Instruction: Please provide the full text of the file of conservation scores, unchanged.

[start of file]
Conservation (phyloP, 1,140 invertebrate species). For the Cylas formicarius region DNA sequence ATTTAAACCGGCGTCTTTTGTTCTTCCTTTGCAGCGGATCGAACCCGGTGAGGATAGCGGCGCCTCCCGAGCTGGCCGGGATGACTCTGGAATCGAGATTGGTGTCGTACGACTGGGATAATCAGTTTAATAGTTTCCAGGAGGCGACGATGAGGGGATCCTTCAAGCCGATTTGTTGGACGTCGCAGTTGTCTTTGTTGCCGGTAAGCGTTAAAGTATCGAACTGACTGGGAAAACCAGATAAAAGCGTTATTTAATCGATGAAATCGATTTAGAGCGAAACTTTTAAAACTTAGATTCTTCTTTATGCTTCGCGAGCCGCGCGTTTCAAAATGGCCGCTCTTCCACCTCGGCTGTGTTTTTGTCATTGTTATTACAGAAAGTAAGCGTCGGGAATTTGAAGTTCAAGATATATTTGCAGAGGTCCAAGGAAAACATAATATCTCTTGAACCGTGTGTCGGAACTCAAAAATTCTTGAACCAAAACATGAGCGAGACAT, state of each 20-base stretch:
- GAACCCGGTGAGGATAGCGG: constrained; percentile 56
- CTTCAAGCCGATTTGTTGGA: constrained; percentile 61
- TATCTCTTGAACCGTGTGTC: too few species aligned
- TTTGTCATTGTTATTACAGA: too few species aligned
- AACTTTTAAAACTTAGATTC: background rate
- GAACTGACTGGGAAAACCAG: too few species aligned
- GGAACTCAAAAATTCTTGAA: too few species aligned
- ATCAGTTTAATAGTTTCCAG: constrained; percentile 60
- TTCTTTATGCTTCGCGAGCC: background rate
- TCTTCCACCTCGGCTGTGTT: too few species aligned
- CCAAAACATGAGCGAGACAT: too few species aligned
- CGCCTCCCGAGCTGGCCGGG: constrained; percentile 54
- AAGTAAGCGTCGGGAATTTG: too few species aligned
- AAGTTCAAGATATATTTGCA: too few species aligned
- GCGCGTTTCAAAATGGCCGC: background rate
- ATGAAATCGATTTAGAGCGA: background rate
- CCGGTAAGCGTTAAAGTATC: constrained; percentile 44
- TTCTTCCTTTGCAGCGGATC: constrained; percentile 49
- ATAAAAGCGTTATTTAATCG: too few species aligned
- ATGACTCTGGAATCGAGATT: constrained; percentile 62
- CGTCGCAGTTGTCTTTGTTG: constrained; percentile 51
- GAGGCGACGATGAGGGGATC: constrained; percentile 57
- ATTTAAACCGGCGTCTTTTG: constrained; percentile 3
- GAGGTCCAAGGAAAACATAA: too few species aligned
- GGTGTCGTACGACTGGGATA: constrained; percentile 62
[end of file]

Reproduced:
Conservation (phyloP, 1,140 invertebrate species). For the Cylas formicarius region DNA sequence ATTTAAACCGGCGTCTTTTGTTCTTCCTTTGCAGCGGATCGAACCCGGTGAGGATAGCGGCGCCTCCCGAGCTGGCCGGGATGACTCTGGAATCGAGATTGGTGTCGTACGACTGGGATAATCAGTTTAATAGTTTCCAGGAGGCGACGATGAGGGGATCCTTCAAGCCGATTTGTTGGACGTCGCAGTTGTCTTTGTTGCCGGTAAGCGTTAAAGTATCGAACTGACTGGGAAAACCAGATAAAAGCGTTATTTAATCGATGAAATCGATTTAGAGCGAAACTTTTAAAACTTAGATTCTTCTTTATGCTTCGCGAGCCGCGCGTTTCAAAATGGCCGCTCTTCCACCTCGGCTGTGTTTTTGTCATTGTTATTACAGAAAGTAAGCGTCGGGAATTTGAAGTTCAAGATATATTTGCAGAGGTCCAAGGAAAACATAATATCTCTTGAACCGTGTGTCGGAACTCAAAAATTCTTGAACCAAAACATGAGCGAGACAT, state of each 20-base stretch:
- GAACCCGGTGAGGATAGCGG: constrained; percentile 56
- CTTCAAGCCGATTTGTTGGA: constrained; percentile 61
- TATCTCTTGAACCGTGTGTC: too few species aligned
- TTTGTCATTGTTATTACAGA: too few species aligned
- AACTTTTAAAACTTAGATTC: background rate
- GAACTGACTGGGAAAACCAG: too few species aligned
- GGAACTCAAAAATTCTTGAA: too few species aligned
- ATCAGTTTAATAGTTTCCAG: constrained; percentile 60
- TTCTTTATGCTTCGCGAGCC: background rate
- TCTTCCACCTCGGCTGTGTT: too few species aligned
- CCAAAACATGAGCGAGACAT: too few species aligned
- CGCCTCCCGAGCTGGCCGGG: constrained; percentile 54
- AAGTAAGCGTCGGGAATTTG: too few species aligned
- AAGTTCAAGATATATTTGCA: too few species aligned
- GCGCGTTTCAAAATGGCCGC: background rate
- ATGAAATCGATTTAGAGCGA: background rate
- CCGGTAAGCGTTAAAGTATC: constrained; percentile 44
- TTCTTCCTTTGCAGCGGATC: constrained; percentile 49
- ATAAAAGCGTTATTTAATCG: too few species aligned
- ATGACTCTGGAATCGAGATT: constrained; percentile 62
- CGTCGCAGTTGTCTTTGTTG: constrained; percentile 51
- GAGGCGACGATGAGGGGATC: constrained; percentile 57
- ATTTAAACCGGCGTCTTTTG: constrained; percentile 3
- GAGGTCCAAGGAAAACATAA: too few species aligned
- GGTGTCGTACGACTGGGATA: constrained; percentile 62